While there is a stark contrast in the skills required to sew compared to building relationships with potential customers, the need for me, as a person, remains. That’s because technology is an augmentation of me, my skills and my ability to advance – not to mention the time technology saves me will be time back in my pocket for relaxing, spending time with family or investing in my business. This is what technology really affords us — options and the flexibility to choose how we spend our time and energy.

Editor’s note: Watch Jody Padar’s interview with Jasen on the fourth industrial revolution and advisory services. This article was originally published in Accounting Today.

3 responses to “Accounting in the fourth industrial revolution”

  1. Good analogy about Being a tailor. I am putting all my efforts on staying up on technology to take advantage of the tools to help me be a better accountant advisor

  2. Because I an so old, the IT industry has basically passed me by.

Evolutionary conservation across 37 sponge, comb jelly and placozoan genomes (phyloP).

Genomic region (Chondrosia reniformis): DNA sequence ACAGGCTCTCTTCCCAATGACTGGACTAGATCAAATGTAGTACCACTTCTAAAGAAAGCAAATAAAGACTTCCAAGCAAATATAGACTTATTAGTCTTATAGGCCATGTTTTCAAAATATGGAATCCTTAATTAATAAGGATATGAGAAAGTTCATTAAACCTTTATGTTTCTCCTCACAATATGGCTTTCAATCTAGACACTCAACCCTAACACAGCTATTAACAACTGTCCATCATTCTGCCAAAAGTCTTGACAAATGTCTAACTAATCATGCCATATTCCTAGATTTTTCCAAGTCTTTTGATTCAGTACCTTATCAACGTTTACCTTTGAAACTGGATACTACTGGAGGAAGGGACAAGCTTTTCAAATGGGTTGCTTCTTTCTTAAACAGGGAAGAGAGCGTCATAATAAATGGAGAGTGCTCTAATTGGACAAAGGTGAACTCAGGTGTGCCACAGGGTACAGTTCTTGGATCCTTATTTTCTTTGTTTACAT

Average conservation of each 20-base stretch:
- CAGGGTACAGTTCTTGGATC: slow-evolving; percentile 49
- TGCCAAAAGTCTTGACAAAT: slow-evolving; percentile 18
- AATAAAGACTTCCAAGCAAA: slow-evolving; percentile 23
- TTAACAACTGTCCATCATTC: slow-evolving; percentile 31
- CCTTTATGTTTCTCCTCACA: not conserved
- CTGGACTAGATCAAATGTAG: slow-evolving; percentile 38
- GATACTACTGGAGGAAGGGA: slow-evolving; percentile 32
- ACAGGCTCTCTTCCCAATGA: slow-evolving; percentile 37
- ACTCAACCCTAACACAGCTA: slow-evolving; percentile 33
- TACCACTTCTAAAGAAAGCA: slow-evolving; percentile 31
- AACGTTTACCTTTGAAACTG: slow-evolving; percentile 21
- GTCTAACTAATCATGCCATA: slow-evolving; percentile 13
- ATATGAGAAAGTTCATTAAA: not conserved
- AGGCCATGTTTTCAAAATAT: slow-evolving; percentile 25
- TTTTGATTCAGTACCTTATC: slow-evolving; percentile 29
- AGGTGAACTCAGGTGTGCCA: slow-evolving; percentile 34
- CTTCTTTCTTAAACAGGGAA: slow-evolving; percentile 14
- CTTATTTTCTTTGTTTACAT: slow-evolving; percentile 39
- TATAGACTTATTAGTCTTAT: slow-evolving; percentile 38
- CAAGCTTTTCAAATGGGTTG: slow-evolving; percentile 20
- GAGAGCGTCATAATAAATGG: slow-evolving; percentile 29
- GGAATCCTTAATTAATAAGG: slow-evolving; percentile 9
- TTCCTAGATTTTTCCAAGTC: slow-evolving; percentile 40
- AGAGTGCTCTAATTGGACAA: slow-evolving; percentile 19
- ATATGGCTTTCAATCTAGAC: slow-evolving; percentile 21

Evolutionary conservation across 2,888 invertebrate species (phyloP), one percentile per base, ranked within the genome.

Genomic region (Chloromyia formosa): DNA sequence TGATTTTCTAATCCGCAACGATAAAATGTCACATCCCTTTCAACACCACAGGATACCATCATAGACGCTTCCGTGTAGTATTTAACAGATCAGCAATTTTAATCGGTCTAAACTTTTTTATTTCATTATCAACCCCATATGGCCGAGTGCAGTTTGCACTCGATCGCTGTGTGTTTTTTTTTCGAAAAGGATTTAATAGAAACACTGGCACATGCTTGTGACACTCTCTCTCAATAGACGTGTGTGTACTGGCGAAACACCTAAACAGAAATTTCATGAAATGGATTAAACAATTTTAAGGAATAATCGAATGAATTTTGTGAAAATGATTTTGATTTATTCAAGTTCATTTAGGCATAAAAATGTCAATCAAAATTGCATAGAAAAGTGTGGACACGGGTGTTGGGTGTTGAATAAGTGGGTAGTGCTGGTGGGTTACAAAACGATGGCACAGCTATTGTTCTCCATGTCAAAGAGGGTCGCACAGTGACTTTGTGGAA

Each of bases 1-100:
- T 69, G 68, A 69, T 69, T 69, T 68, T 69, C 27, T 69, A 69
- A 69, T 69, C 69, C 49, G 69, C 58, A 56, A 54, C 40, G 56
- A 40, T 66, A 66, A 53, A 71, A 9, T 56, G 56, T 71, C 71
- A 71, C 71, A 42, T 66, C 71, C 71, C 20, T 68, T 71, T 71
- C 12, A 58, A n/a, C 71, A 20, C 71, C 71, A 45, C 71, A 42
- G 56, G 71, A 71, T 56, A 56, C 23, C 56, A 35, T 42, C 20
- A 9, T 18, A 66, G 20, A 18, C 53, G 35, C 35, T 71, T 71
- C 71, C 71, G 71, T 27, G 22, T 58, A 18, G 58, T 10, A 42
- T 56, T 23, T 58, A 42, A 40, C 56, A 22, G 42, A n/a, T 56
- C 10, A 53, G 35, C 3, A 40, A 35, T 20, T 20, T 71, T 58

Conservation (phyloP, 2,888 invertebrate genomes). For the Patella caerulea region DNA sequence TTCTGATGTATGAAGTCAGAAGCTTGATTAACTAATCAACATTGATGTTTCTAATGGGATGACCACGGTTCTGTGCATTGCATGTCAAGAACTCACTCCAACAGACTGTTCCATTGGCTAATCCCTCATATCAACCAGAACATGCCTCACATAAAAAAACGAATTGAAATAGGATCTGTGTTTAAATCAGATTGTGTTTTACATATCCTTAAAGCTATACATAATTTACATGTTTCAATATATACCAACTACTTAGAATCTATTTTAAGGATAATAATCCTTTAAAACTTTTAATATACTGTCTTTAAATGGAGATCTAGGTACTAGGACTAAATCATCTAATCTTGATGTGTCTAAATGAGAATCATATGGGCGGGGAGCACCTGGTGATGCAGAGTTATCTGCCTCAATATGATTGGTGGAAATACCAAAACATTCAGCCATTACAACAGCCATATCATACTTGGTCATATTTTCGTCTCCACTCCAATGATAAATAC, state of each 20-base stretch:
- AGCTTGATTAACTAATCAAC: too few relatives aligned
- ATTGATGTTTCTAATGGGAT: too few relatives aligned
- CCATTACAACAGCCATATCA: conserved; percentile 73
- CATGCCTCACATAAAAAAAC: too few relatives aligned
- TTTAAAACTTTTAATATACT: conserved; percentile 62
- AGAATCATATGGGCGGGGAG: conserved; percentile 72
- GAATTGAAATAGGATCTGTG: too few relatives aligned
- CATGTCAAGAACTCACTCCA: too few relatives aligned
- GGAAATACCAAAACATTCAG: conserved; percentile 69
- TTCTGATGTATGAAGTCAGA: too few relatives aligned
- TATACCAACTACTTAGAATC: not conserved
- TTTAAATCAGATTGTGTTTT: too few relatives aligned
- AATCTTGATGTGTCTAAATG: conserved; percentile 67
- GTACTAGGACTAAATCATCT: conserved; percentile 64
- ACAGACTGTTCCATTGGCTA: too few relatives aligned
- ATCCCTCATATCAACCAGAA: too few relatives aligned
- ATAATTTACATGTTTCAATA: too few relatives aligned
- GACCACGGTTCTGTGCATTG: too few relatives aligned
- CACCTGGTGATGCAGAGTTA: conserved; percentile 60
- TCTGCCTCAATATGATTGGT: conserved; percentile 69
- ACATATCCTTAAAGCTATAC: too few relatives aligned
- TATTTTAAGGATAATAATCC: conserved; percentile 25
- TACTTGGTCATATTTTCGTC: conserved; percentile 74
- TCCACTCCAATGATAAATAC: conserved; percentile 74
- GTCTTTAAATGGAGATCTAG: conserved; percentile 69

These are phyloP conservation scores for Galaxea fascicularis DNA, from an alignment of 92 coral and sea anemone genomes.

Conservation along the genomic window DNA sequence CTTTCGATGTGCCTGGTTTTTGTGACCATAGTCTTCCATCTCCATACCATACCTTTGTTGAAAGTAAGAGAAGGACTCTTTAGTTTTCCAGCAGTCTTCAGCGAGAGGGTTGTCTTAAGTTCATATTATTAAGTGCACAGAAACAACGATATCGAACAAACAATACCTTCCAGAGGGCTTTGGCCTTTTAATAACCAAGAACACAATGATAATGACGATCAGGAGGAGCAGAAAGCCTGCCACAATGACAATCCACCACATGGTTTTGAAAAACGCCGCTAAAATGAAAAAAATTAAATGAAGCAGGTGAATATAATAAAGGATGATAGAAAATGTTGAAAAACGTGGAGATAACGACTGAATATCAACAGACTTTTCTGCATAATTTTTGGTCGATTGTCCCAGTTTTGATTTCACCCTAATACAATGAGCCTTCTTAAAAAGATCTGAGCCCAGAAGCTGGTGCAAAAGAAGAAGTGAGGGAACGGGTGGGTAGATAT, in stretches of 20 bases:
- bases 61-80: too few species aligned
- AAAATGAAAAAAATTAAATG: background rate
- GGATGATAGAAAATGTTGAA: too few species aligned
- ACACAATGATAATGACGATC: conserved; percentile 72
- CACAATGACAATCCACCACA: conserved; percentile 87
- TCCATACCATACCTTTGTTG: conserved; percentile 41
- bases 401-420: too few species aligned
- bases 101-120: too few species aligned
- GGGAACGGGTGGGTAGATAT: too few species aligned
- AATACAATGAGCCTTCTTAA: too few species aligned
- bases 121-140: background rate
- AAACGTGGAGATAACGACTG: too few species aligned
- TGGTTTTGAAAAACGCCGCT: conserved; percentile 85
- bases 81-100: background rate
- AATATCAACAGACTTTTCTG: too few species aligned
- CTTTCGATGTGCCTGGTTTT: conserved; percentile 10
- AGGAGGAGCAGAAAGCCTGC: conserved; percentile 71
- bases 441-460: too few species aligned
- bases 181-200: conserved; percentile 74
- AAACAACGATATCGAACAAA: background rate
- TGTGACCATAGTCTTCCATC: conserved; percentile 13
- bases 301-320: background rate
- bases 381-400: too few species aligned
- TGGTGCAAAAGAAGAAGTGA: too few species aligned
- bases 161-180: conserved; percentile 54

While I admit to some advantages by utilizing certain aspects or programs, the offsetting amount of time I lose through glitches in programs, crashes, hacking, et al does not result in charging less fees. The time it takes to get ahold of assistance with virtually every support site consists of listening to music while on hold for often obscene periods of time, and then speaking to someone whose English is their 3rd language, and whose instructions generally are not understood in navigating the program..
    This of course results in theoretically saving time with the work itself, but often more time devoted to the job thanks to the computer world than it took before the advances in technology.